For example: int A[] = {3,2,1,2,3,2,1,3,1,2,3};
How to sort this array efficiently?
This is for a job interview, I need just a pseudocode.
For example: How to sort this array efficiently? This is for a job interview, I need just a pseudocode. 


Problem description: You have n buckets, each bucket contain one coin , the value of the coin can be 5 or 10 or 20. you have to sort the buckets under this limitation: 1. you can use this 2 functions only: SwitchBaskets (Basket1, Basket2) – switch 2 baskets GetCoinValue (Basket1) – return Coin Value in selected basket 2. you cant define array of size n 3. use the switch function as little as possible. My simple pseudocode solution, which can be implemented in any language with O(n) complexity. I will pick coin from basket 1) if it is 5  push it to be the first, 2)if it is 20 push it to be the last, 3)If 10  leave it where it is. 4) and look at the next bucket in line. Edit: if you can't push elements to the first or last position then Merge sort would be ideally for piratical implementation. Here is how it will work: Merge sort takes advantage of the ease of merging already sorted lists into a new sorted list. It starts by comparing every two elements (i.e., 1 with 2, then 3 with 4...) and swapping them if the first should come after the second. It then merges each of the resulting lists of two into lists of four, then merges those lists of four, and so on; until at last two lists are merged into the final sorted list. Of the algorithms described here, this is the first that scales well to very large lists, because its worstcase running time is O(n log n). Merge sort has seen a relatively recent surge in popularity for practical implementations, being used for the standard sort routine in the programming languages 


The promising way how to sort it seems to be the counting sort. Worth to have a look at this lecture by Richard Buckland, especially the part from 15:20. Analogically to the counting sort, but even better would be to create an array representing the domain, initialize all its elements to 0 and then iterate through your array and count these values. Once you know those counts of domain values, you can rewrite values of your array accordingly. Complexity of such an algorithm would be O(n). Here's the C++ code with the behaviour as I described it. Its complexity is actually O(2n) though:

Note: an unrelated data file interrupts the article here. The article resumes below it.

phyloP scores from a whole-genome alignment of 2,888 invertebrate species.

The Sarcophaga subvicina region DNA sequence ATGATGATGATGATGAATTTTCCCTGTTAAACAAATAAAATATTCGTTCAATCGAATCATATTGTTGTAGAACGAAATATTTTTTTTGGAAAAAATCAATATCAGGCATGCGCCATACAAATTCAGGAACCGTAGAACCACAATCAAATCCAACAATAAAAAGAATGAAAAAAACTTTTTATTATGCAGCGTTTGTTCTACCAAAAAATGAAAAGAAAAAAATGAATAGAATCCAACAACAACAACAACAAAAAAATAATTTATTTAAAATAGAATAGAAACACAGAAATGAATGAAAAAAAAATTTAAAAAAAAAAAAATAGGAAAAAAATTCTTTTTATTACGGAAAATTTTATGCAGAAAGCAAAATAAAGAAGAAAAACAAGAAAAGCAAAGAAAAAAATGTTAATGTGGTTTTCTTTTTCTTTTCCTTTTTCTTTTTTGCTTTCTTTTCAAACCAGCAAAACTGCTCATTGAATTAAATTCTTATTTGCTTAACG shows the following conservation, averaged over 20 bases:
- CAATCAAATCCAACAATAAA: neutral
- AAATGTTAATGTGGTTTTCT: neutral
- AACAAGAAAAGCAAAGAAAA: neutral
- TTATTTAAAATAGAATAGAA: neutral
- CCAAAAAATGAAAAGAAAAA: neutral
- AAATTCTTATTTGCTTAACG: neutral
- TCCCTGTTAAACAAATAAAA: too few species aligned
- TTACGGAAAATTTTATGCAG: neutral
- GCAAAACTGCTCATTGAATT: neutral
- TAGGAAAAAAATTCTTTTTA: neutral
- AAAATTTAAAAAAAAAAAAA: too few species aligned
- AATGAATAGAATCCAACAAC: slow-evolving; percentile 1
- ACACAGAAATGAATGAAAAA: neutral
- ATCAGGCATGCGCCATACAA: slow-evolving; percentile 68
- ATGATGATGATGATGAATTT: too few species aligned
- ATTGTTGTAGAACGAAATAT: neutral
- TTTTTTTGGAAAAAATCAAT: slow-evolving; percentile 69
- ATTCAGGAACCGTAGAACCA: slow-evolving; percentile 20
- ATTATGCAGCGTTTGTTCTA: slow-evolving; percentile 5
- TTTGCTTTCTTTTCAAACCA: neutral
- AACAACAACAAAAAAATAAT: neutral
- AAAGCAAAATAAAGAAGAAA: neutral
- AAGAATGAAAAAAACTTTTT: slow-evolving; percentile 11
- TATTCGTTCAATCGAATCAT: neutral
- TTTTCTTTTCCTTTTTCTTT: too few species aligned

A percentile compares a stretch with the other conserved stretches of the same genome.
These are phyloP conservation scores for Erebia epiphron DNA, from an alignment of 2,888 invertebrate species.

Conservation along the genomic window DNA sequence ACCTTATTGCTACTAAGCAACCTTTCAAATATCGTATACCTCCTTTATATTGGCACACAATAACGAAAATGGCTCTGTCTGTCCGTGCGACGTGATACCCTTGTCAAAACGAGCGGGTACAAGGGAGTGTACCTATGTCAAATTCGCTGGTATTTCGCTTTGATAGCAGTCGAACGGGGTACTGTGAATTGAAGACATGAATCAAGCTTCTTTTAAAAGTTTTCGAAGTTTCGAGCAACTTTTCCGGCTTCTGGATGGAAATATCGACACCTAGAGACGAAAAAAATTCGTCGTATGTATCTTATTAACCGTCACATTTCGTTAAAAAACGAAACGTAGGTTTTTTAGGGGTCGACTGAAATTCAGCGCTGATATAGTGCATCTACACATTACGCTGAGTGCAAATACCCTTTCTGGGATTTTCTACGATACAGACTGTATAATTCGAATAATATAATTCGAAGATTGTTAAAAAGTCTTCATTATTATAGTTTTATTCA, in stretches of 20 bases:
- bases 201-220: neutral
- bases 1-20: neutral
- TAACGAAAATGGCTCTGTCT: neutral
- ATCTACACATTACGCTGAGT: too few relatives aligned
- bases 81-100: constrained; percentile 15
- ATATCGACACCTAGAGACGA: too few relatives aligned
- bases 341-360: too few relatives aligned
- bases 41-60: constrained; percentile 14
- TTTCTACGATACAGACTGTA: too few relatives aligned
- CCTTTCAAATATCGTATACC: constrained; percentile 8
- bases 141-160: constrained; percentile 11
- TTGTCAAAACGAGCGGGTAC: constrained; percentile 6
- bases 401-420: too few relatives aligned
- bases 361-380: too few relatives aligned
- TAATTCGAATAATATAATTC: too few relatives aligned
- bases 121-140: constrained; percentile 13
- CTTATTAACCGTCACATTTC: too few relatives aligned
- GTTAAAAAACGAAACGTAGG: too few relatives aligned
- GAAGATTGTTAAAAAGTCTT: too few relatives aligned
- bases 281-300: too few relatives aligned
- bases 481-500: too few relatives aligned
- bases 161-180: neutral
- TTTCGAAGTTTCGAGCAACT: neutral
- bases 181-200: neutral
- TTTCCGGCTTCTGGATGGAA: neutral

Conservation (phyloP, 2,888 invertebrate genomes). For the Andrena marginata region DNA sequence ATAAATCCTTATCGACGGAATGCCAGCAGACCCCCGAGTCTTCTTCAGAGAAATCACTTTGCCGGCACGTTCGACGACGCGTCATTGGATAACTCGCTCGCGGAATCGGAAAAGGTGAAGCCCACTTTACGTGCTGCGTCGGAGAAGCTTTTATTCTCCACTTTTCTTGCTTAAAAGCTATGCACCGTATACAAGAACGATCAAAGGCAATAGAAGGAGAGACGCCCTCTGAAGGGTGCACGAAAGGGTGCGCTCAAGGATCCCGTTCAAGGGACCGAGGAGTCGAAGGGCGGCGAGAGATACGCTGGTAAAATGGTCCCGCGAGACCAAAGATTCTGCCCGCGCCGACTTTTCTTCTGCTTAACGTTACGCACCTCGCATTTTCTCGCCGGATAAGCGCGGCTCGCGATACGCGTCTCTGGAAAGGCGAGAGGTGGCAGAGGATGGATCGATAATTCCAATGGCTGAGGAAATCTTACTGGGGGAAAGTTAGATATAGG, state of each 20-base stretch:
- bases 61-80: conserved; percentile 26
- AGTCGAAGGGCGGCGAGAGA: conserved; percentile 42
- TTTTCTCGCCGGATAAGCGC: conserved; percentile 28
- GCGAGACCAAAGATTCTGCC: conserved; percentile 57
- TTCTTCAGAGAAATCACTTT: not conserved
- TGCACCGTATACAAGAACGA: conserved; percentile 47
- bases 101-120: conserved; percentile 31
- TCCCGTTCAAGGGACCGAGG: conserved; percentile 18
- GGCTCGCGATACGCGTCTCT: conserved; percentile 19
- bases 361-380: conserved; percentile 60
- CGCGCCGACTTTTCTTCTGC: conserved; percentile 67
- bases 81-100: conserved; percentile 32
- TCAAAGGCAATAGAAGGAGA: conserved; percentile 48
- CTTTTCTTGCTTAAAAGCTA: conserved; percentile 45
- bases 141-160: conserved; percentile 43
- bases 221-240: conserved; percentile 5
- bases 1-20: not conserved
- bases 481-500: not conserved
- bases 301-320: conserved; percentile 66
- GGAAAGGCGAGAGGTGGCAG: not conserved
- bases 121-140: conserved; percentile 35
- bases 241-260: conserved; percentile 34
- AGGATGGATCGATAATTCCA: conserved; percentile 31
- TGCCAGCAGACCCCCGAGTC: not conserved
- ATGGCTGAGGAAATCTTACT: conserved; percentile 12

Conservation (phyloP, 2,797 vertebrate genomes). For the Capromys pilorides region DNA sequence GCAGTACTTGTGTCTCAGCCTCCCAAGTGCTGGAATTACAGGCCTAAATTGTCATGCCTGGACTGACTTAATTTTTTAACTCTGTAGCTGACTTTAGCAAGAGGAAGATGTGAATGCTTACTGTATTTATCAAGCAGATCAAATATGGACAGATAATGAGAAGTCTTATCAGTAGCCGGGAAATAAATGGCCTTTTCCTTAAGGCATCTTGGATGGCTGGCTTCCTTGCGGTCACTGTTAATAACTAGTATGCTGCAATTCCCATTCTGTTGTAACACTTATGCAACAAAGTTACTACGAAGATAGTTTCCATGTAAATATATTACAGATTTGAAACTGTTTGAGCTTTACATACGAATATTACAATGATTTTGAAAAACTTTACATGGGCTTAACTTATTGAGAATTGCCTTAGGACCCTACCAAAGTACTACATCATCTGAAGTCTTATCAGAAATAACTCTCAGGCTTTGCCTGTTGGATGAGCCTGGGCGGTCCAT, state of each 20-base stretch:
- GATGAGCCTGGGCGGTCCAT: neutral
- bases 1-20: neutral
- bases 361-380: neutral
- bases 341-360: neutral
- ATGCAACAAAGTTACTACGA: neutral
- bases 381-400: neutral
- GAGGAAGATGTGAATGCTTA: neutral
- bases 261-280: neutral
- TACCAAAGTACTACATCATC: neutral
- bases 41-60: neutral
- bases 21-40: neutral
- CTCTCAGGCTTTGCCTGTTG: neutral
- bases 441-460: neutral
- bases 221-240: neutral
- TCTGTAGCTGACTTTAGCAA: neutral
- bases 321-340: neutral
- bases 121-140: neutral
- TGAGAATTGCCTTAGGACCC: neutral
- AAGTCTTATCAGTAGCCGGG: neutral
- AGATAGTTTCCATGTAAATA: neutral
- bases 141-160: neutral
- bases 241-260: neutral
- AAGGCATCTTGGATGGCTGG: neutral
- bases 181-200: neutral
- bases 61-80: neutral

Note, that if there is big difference between domain values, storing domain as an array is inefficient. In that case it is much better idea to use map (thanks abhinav for pointing it out). Here's the C++ code that uses
(if there is a way how to use 


Its a standard problem in computer science : Dutch national flag problem See the link. 


count each number and then create new array based on their counts...time complexity in O(n)



I think the question is intending for you to use bucket sort. In cases where there are a small number of values bucket sort can be much faster than the more commonly used quicksort or mergesort. 


As robert mentioned basketsort (or bucketsort) is the best in this situation. I would also added next algorithm (it's actually very similar to busket sort): [pseudocode is javastyle] Create a



Have you tried to look at wiki for example?  http://en.wikipedia.org/wiki/Sorting_algorithm 


This code is for c#: However, you have to consider the algorithms to implement it in a nonlanguage/framework specific way. As suggested Bucket set might be the efficient one to go with. If you provide detailed information on problem, i would try to look at best solution. Good Luck... Here is a code sample in C# .NET



I think I understasnd the question  you can use only O(1) space, and you can change the array only by swapping cells. (So you can use 2 operations on the array  swap and get) My solution: Use 2 index pointers  one for the position of the last 1, and one for the position of the last 2. In stage i, you assume that the array is allready sorted from 1 to i1, than you check the ith cell: If A[i] == 3 you do nothing. If A[i] == 2 you swap it with the cell after the last 2 index. If A[i] == 1 you swap it with the cell after the last 2 index, and than swap the cell after the last 2 index (that contains 1) with the cell after the last 1 index. This is the main idea, you need to take care of the little details. Overall O(n) complexity. 


Just for fun, here's how you would implement "pushing values to the far edge", as ElYusubub suggested:
This could actually be an optimal solution. I'm not sure. 


Here is the groovy solution, based on @ElYusubov but instead of pushing Bucket(5) to beginning & Bucket(15) to end. Use sifting so that 5's move toward beginning and 15 towards end. Whenever we swap a bucket from end to current position, we decrement end, do not increment current counter as we need to check for the element again.



Lets break the problem we have just two numbers in array . [1,2,1,2,2,2,1,1] We can sort in one pass o(n) with minm swaps if; We start two pointers from left and right until they meet each other. Swapping left element with right if left element is bigger. (sort ascending) We can do another pass, for three numbers (k1 passes). In pass one we moved 1's to their final position and in pass 2 we moved 2's.



This can be done very easily using>
instead of using 1,2,3 take it as 0,1,2